The FBI informant, known as “the muckraker” in the agency’s case, is now an overnight legend.
“I had been working with the FBI for over 10 years,” the man said.
“I knew what I was doing, I was very knowledgeable, and I knew the FBI wanted me to do it.”
I had spent a lot of time on my own investigation into what was happening with [former FBI agent] Bob [Petty] and his wife, Nancy, who were both implicated in the murder of my friend, David, and the kidnapping of the child, who they claimed was the daughter of a CIA agent.
They were actually lying.
I knew a lot about them.
The informant was one of the first people the FBI recruited to take on a crime that had gone unsolved for years, according to a former senior FBI official.
In this Nov. 27, 2016, file photo, FBI agent Robert Petty speaks at a Senate Judiciary Committee hearing on Capitol Hill in Washington.
As the FBI’s informant, Petty had to do more than provide a crime story.
He had to get informants to talk.
“The informant is the one who provides credibility to the FBI,” said the former official.
“He is one of our greatest assets.”
But how did he do that?
The answer is simple: he used a lot more than just telling the truth.
Petty was known as a hard-nosed informant who used information to make his case.
He was able to use his knowledge of the criminal justice system to prove his case and gain leniency from prosecutors.
This man had access to information that other informants were not allowed to access, a former FBI official said.
If the FBI was going to find a killer, it had to find one.
It needed the cooperation of the people they were chasing.
According to an internal FBI report obtained by The Associated Press, Petty’s work on the case “may have been critical to the success of [his] investigations” and “would be relevant to his case as a witness in a federal court.”
After he left the FBI, Petty was interviewed by the Senate Judiciary Subcommittee on Crime and Terrorism.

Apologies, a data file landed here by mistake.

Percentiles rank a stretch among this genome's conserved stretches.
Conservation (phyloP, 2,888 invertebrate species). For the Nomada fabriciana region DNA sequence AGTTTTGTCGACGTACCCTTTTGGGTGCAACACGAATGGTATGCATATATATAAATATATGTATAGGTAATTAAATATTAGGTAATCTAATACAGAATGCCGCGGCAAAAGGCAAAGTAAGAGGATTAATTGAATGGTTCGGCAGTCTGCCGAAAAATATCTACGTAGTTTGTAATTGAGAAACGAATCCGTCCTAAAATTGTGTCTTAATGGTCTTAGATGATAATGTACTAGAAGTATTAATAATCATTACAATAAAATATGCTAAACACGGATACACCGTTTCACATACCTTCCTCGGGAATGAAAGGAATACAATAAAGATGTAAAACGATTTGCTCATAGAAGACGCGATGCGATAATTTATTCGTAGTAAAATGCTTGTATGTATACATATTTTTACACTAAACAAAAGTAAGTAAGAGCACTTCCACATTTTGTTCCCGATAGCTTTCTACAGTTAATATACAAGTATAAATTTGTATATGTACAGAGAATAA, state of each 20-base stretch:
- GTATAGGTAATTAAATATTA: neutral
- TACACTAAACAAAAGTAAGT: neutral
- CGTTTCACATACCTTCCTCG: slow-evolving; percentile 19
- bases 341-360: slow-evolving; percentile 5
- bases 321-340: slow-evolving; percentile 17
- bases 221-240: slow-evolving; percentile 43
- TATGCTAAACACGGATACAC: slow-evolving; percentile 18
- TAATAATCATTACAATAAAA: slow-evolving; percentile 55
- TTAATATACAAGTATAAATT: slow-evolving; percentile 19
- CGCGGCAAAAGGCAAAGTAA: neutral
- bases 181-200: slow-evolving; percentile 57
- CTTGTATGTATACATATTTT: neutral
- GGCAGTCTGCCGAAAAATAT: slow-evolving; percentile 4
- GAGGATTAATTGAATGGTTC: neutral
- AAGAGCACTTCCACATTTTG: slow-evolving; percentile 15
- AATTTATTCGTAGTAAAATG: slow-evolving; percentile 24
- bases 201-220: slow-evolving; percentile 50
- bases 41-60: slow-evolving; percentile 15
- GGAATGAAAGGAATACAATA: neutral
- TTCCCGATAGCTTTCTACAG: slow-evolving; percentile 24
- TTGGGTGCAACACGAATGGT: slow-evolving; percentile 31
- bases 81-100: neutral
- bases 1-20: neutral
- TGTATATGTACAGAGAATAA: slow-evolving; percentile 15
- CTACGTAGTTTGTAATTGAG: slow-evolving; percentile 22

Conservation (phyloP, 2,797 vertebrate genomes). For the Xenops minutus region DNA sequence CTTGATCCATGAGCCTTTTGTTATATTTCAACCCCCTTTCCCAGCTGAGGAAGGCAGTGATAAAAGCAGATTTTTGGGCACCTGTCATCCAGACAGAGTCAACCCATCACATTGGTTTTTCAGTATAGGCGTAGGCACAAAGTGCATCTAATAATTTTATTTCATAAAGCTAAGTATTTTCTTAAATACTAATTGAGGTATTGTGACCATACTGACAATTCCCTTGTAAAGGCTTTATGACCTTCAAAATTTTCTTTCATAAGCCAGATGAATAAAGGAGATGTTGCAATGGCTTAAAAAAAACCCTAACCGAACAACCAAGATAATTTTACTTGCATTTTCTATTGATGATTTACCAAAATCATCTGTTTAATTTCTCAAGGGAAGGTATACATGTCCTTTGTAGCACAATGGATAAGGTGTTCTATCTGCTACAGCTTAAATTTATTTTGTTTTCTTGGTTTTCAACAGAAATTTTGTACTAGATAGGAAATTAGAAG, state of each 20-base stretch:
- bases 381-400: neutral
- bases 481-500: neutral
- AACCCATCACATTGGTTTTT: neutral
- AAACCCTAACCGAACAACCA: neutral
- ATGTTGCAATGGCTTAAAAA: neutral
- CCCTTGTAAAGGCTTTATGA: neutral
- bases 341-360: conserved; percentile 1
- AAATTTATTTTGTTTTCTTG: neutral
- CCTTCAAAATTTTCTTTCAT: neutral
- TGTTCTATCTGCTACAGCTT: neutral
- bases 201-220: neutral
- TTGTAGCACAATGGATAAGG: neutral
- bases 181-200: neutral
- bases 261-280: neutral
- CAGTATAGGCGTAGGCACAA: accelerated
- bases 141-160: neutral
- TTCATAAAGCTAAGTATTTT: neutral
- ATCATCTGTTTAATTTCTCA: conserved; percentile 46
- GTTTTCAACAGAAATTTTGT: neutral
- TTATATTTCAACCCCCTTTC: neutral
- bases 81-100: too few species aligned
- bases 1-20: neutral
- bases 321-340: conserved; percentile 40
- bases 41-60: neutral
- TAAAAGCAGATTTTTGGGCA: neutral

When asked about his role in the investigation of the murder, Petty said he was “not aware of any evidence of a conspiracy.”
The FBI had been reluctant to acknowledge that Petty was the one that led the investigation, according a former high-ranking FBI official, who spoke on condition of anonymity because he wasn’t authorized to speak publicly.
A former senior law enforcement official said Petty’s role was “a great deal less” than he has described in other interviews.
While Petty was considered the lead investigator on the Petty case, the senior law official said, “we don’t know” if Petty ever personally questioned the informant on the killing of his friend.
It was also unclear how much of Petty’s information Petty was using to make the case for his case against Petty and his family.
But a senior FBI intelligence officer told The AP that Petty “may well have been the lead agent” in a series of intelligence reports that were given to him in late 2011 and early 2012, and that he was given information on the kidnapping and death of David Petty.
Former FBI agent Petty said that in one of these reports, he was told that he had been given “a list of informants” that were “possessing classified information.”
“There were no names on it, but I thought, ‘Who knows?
I’m on the list,'” Petty said.
Petty, the former intelligence official said in an interview, was “very much a source” in terms of providing intelligence to the Bureau, and a source of information to the public.
Even if he wasn`t the lead, he used his contacts with people who were.
Once he got the information from the FBI and put it in the FBI file, Petty began to get calls from other informants.
His work was not always easy.
One former FBI agent who worked with Petty said Petty had a habit of “walking off the job.”
One informant, who said Petty would call him to discuss a case, told The Associated 1-800-222-TIPS, Petty called the person a “dirty cop.”
An informant who worked for Petty also told The News-Gazette that Petty called him repeatedly and told him he had to call him back to discuss an investigation.
That same informant said Petty called and texted him at least four times a day.
Another former FBI officer who worked on the murder investigation told The New York Times that Petty would tell him he was the lead and then say “I’m not sure what you are talking about.”
Another informant, however, told the AP that he once had to confront Petty after Petty had made “confidential statements” about his work.
Some of the informants Petty worked with in the Petting